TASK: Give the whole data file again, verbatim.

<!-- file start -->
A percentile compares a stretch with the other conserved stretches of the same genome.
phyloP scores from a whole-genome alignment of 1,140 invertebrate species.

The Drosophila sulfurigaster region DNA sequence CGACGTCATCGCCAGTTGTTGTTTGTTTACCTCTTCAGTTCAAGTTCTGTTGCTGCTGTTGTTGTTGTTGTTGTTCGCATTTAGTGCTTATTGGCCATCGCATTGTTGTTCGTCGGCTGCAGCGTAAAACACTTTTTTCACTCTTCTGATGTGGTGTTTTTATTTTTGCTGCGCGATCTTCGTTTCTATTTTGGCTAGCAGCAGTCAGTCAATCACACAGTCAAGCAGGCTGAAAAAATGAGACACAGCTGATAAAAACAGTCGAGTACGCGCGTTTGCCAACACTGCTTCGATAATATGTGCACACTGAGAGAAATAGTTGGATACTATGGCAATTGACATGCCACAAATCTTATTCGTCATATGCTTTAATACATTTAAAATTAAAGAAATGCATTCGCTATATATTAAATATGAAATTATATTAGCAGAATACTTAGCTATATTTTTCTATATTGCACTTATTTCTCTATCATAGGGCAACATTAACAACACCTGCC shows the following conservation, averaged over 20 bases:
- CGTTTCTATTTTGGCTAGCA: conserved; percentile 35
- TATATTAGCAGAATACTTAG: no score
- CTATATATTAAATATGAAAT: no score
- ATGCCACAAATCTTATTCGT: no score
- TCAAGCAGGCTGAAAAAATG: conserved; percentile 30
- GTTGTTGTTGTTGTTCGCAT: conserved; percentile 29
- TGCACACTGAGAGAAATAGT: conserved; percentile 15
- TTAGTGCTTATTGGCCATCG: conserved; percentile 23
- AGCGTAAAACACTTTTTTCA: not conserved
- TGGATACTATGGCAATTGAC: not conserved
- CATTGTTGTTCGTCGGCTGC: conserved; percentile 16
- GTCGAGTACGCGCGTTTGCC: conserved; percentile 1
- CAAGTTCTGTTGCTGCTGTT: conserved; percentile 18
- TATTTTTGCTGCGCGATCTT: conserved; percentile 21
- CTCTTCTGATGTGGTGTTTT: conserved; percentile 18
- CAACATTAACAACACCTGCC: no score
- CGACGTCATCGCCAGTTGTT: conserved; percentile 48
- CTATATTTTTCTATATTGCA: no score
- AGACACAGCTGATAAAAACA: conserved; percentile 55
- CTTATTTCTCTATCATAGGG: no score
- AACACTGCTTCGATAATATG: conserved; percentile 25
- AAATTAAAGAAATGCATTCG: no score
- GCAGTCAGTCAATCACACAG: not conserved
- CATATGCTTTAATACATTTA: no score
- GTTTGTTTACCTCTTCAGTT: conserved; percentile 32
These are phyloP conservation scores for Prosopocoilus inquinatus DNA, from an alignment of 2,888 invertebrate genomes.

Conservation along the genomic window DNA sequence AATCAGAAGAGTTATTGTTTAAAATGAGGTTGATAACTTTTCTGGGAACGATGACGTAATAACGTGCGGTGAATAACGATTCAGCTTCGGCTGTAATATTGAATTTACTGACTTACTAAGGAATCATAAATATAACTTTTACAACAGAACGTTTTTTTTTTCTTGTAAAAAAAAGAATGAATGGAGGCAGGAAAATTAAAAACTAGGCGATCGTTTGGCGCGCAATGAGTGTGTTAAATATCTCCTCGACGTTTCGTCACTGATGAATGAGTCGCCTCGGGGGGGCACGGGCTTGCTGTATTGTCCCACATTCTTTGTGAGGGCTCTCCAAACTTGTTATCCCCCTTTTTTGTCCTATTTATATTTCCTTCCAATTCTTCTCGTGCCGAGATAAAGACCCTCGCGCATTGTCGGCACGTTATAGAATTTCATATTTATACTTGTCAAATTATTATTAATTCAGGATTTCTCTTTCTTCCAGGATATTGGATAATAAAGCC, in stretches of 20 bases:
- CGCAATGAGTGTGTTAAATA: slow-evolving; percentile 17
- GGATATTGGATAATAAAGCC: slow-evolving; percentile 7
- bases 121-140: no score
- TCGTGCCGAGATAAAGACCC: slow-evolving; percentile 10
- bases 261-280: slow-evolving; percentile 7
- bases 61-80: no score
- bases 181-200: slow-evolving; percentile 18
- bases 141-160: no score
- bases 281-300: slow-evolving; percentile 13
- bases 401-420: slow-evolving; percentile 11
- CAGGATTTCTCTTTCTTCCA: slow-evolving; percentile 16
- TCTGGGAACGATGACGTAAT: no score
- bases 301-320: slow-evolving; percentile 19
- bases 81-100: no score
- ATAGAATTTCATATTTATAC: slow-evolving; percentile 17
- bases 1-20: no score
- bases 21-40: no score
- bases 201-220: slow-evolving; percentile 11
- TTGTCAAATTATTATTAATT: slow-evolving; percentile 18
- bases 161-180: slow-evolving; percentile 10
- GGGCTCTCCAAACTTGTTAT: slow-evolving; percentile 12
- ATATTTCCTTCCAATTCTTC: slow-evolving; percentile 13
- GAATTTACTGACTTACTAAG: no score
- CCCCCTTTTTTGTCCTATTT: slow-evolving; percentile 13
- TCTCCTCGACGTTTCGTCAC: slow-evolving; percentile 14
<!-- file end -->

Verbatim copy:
A percentile compares a stretch with the other conserved stretches of the same genome.
phyloP scores from a whole-genome alignment of 1,140 invertebrate species.

The Drosophila sulfurigaster region DNA sequence CGACGTCATCGCCAGTTGTTGTTTGTTTACCTCTTCAGTTCAAGTTCTGTTGCTGCTGTTGTTGTTGTTGTTGTTCGCATTTAGTGCTTATTGGCCATCGCATTGTTGTTCGTCGGCTGCAGCGTAAAACACTTTTTTCACTCTTCTGATGTGGTGTTTTTATTTTTGCTGCGCGATCTTCGTTTCTATTTTGGCTAGCAGCAGTCAGTCAATCACACAGTCAAGCAGGCTGAAAAAATGAGACACAGCTGATAAAAACAGTCGAGTACGCGCGTTTGCCAACACTGCTTCGATAATATGTGCACACTGAGAGAAATAGTTGGATACTATGGCAATTGACATGCCACAAATCTTATTCGTCATATGCTTTAATACATTTAAAATTAAAGAAATGCATTCGCTATATATTAAATATGAAATTATATTAGCAGAATACTTAGCTATATTTTTCTATATTGCACTTATTTCTCTATCATAGGGCAACATTAACAACACCTGCC shows the following conservation, averaged over 20 bases:
- CGTTTCTATTTTGGCTAGCA: conserved; percentile 35
- TATATTAGCAGAATACTTAG: no score
- CTATATATTAAATATGAAAT: no score
- ATGCCACAAATCTTATTCGT: no score
- TCAAGCAGGCTGAAAAAATG: conserved; percentile 30
- GTTGTTGTTGTTGTTCGCAT: conserved; percentile 29
- TGCACACTGAGAGAAATAGT: conserved; percentile 15
- TTAGTGCTTATTGGCCATCG: conserved; percentile 23
- AGCGTAAAACACTTTTTTCA: not conserved
- TGGATACTATGGCAATTGAC: not conserved
- CATTGTTGTTCGTCGGCTGC: conserved; percentile 16
- GTCGAGTACGCGCGTTTGCC: conserved; percentile 1
- CAAGTTCTGTTGCTGCTGTT: conserved; percentile 18
- TATTTTTGCTGCGCGATCTT: conserved; percentile 21
- CTCTTCTGATGTGGTGTTTT: conserved; percentile 18
- CAACATTAACAACACCTGCC: no score
- CGACGTCATCGCCAGTTGTT: conserved; percentile 48
- CTATATTTTTCTATATTGCA: no score
- AGACACAGCTGATAAAAACA: conserved; percentile 55
- CTTATTTCTCTATCATAGGG: no score
- AACACTGCTTCGATAATATG: conserved; percentile 25
- AAATTAAAGAAATGCATTCG: no score
- GCAGTCAGTCAATCACACAG: not conserved
- CATATGCTTTAATACATTTA: no score
- GTTTGTTTACCTCTTCAGTT: conserved; percentile 32
These are phyloP conservation scores for Prosopocoilus inquinatus DNA, from an alignment of 2,888 invertebrate genomes.

Conservation along the genomic window DNA sequence AATCAGAAGAGTTATTGTTTAAAATGAGGTTGATAACTTTTCTGGGAACGATGACGTAATAACGTGCGGTGAATAACGATTCAGCTTCGGCTGTAATATTGAATTTACTGACTTACTAAGGAATCATAAATATAACTTTTACAACAGAACGTTTTTTTTTTCTTGTAAAAAAAAGAATGAATGGAGGCAGGAAAATTAAAAACTAGGCGATCGTTTGGCGCGCAATGAGTGTGTTAAATATCTCCTCGACGTTTCGTCACTGATGAATGAGTCGCCTCGGGGGGGCACGGGCTTGCTGTATTGTCCCACATTCTTTGTGAGGGCTCTCCAAACTTGTTATCCCCCTTTTTTGTCCTATTTATATTTCCTTCCAATTCTTCTCGTGCCGAGATAAAGACCCTCGCGCATTGTCGGCACGTTATAGAATTTCATATTTATACTTGTCAAATTATTATTAATTCAGGATTTCTCTTTCTTCCAGGATATTGGATAATAAAGCC, in stretches of 20 bases:
- CGCAATGAGTGTGTTAAATA: slow-evolving; percentile 17
- GGATATTGGATAATAAAGCC: slow-evolving; percentile 7
- bases 121-140: no score
- TCGTGCCGAGATAAAGACCC: slow-evolving; percentile 10
- bases 261-280: slow-evolving; percentile 7
- bases 61-80: no score
- bases 181-200: slow-evolving; percentile 18
- bases 141-160: no score
- bases 281-300: slow-evolving; percentile 13
- bases 401-420: slow-evolving; percentile 11
- CAGGATTTCTCTTTCTTCCA: slow-evolving; percentile 16
- TCTGGGAACGATGACGTAAT: no score
- bases 301-320: slow-evolving; percentile 19
- bases 81-100: no score
- ATAGAATTTCATATTTATAC: slow-evolving; percentile 17
- bases 1-20: no score
- bases 21-40: no score
- bases 201-220: slow-evolving; percentile 11
- TTGTCAAATTATTATTAATT: slow-evolving; percentile 18
- bases 161-180: slow-evolving; percentile 10
- GGGCTCTCCAAACTTGTTAT: slow-evolving; percentile 12
- ATATTTCCTTCCAATTCTTC: slow-evolving; percentile 13
- GAATTTACTGACTTACTAAG: no score
- CCCCCTTTTTTGTCCTATTT: slow-evolving; percentile 13
- TCTCCTCGACGTTTCGTCAC: slow-evolving; percentile 14